Did you know stress boosts immunity? Yes, stress not only helps in wound healing but prevents infectious diseases. However, in the long run, stress hormones weaken our immune system. People experiencing overstress are more likely to develop viral infections such as cold, flu, and other infectious diseases. In fact, overstress can also prolong the time you take to heal from an injury and illness.
2- Digestive System
Our liver tends to produce more sugar (glucose) under stress that boosts the energy level of the body. If you are under too much stress, the body will not be able to cope with that excess amount of glucose. Overstress can raise your chances of getting type 2 diabetes.
Hormonal surge, fast heartbeat, irregular and quick breathing all contribute to digestion issues. However, stress doesn’t cause stomach ulcers directly, which are normally caused by helicobacter pylori, yet it raises the chances of developing ulcers or making them worse.
Also, stress alters the way food passes through your digestive system that leads to stomach problems such as constipation and diarrhea.
3- Muscular System
Under stress, the muscles contract to protect themselves from injury. They usually release after you go into rest mode, but if you are frequently feeling overwhelmed, your muscles may never get the opportunity to relax. Some of the symptoms of tense muscles include headache, general body pain, and pain in the shoulders and back. Ultimately, it will lead to an unhealthy pattern where you turn to painkillers and quit exercise.
4- Central Nervous System
The fight-or-flight action is normally controlled by the CNS (central nervous system). Hypothalamus is a region in the brain that stimulates the adrenal glands to produce stress chemicals known as cortisol and adrenaline. Stress hormones speed up the heartbeat and send blood to different parts of the body where it is needed the most, like the heart, muscles, etc.
Hypothalamus signals the system to go back to its usual state once the fear phase has gone. However, the action won’t stop if the stressors persist and the nervous system will not go back to its normal state.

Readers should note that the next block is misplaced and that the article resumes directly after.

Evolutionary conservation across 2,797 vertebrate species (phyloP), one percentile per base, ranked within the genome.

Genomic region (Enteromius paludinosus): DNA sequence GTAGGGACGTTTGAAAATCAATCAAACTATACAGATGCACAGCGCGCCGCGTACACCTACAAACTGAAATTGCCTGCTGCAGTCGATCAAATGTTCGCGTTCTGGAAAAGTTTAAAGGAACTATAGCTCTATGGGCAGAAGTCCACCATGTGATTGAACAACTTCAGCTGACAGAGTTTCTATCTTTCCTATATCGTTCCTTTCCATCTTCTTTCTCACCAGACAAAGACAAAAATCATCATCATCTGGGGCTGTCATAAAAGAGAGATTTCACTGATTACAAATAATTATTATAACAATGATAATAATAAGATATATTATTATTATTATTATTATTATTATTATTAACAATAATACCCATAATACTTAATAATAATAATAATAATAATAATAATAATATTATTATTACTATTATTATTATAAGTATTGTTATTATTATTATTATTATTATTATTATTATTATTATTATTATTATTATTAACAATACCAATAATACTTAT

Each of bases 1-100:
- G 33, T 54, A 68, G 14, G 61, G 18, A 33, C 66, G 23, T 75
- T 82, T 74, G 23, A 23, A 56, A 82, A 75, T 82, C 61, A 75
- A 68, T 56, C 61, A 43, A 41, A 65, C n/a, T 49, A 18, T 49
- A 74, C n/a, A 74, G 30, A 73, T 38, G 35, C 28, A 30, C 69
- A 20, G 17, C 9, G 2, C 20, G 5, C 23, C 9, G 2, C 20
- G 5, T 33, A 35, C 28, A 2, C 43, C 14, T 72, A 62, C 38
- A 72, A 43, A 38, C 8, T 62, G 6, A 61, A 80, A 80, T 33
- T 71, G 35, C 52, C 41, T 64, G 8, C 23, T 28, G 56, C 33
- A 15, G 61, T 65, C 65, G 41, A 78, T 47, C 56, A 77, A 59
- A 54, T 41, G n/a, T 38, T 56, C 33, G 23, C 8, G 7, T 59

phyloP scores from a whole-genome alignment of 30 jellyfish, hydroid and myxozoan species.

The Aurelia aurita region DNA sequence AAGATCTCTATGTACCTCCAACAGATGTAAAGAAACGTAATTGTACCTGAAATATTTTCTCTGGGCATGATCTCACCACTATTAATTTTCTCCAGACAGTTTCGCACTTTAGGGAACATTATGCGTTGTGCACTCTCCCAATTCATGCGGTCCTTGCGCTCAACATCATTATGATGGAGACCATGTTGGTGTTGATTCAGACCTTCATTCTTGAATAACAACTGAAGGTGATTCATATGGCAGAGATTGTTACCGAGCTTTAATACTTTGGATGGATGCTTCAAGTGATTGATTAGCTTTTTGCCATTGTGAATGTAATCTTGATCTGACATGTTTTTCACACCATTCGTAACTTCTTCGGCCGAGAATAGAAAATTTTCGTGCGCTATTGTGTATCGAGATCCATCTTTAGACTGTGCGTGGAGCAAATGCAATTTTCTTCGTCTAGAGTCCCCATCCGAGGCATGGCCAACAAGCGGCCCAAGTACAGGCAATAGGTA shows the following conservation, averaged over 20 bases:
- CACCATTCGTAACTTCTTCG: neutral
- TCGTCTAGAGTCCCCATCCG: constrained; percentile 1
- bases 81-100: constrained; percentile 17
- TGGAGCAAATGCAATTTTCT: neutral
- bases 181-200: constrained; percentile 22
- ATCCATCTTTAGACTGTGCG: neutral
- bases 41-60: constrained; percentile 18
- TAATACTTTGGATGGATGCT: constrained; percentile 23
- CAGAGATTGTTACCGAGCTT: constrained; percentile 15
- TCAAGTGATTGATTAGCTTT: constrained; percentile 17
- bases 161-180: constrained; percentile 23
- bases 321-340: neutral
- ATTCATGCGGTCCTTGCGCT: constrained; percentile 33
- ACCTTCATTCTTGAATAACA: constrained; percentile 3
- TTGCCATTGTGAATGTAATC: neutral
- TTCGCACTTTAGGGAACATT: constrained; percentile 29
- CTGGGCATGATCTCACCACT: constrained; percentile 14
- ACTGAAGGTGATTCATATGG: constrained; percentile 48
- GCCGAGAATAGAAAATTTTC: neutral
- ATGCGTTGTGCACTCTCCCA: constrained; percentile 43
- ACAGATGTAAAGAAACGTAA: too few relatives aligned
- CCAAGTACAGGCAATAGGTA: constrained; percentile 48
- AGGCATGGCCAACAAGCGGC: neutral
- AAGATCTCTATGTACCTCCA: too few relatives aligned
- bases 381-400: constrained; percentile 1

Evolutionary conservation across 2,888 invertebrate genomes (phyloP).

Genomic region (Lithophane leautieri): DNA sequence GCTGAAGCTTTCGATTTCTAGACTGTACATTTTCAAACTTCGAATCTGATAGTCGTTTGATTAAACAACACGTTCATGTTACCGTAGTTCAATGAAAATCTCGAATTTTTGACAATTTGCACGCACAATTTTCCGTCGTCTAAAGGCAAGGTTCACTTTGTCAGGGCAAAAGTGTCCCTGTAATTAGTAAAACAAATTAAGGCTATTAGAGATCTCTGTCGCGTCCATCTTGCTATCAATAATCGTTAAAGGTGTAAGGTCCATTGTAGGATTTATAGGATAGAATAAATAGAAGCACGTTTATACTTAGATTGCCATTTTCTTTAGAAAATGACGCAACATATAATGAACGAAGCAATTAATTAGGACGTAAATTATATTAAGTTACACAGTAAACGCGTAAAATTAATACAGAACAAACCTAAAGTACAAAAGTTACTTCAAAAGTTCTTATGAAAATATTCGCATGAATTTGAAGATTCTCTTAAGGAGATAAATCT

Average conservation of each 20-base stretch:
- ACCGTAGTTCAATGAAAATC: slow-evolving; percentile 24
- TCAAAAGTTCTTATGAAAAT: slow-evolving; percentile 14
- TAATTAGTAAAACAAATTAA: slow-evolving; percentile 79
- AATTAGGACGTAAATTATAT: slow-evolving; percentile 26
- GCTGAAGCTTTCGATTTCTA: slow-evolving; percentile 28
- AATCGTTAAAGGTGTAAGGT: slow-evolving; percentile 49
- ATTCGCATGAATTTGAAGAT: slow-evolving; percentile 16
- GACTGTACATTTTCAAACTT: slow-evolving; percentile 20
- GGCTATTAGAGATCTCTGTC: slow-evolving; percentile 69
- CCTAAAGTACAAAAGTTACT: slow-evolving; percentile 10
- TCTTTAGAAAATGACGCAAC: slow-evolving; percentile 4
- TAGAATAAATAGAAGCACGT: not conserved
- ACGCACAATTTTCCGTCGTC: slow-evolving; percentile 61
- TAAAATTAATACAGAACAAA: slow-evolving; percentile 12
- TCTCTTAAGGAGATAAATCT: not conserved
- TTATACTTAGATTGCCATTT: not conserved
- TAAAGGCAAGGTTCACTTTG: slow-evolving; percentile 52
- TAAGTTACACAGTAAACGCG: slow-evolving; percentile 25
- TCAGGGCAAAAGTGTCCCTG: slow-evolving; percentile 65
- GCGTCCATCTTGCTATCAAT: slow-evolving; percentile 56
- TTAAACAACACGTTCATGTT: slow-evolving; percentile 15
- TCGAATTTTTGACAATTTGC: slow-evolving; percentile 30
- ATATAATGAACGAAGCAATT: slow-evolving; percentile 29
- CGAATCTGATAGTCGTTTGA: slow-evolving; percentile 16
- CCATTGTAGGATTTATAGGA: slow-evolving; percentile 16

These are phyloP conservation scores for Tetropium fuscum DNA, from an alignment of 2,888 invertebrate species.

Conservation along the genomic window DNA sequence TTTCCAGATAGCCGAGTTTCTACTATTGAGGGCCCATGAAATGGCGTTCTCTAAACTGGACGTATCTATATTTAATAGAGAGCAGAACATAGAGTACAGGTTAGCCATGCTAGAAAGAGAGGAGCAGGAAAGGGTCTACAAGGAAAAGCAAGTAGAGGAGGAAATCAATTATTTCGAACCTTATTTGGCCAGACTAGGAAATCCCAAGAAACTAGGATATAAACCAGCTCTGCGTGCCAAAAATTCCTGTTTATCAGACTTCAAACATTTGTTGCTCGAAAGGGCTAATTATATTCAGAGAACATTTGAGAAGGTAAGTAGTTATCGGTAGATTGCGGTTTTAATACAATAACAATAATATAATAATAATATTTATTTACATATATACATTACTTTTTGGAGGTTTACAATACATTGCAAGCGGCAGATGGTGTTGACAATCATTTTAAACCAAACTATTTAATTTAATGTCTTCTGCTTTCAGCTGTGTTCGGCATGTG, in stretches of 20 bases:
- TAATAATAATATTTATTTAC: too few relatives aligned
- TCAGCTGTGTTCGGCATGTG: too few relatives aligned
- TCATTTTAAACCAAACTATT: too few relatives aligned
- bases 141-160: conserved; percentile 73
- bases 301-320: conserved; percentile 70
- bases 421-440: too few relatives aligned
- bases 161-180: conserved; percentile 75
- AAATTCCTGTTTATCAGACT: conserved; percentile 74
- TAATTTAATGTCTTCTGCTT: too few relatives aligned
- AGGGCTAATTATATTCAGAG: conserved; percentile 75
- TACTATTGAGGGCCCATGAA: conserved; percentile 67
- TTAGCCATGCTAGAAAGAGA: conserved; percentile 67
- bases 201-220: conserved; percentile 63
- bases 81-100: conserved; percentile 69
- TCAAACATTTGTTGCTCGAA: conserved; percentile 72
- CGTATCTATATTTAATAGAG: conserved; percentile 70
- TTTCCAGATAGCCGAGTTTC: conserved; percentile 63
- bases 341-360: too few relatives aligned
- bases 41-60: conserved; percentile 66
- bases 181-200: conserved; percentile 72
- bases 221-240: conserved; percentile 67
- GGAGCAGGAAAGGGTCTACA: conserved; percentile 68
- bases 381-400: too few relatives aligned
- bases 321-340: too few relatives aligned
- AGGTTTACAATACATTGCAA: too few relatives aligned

Appetite changes, drinking or drug abuse, and social disengagement are all behaviors that are influenced by overstress.
5- Reproductive System
Losing sexual desire isn’t uncommon under constant stress; it’s exhausting for both the mind and the body. At times, stress may cause men to create more testosterone (a male hormone), but this impact is temporary Physiological Effects.
However, overstress may end up dropping the level of testosterone. This will further disrupt the production of sperm and may cause impotence and erectile dysfunction. Overstress increases the chances of developing infectious diseases in the reproductive organs (prostate and testes) in males.
Furthermore, stress disrupts the menstrual cycle in women. It can cause periods to become irregular, heavier, or more uncomfortable. Moreover, overstress ends up magnifying the symptoms of menopause.
6- Cardiovascular and Respiratory System
Stress influences both the cardiovascular and respiratory systems. You tend to breathe quicker during a flight response to quickly transfer oxygen-rich blood throughout the body. It can make breathing considerably more difficult if you have respiratory problems such as asthma.
Your heart tends to beat faster under stress, and it stimulates the contraction of blood vessels, which further allows the oxygen to pass through your muscles and enhances your strength to perform. However, on the other side, it causes hypertension (high blood pressure).
Ultimately, chances of suffering a stroke or heart attack increase when the blood pressure rises.
Stress, no doubt, helps us to overcome obstacles. It’s what keeps us striving hard to achieve our life goals. However, beyond a certain limit, it ceases to be beneficial and easily creeps up on you that has both physiological and Physiological Effects on your wellbeing.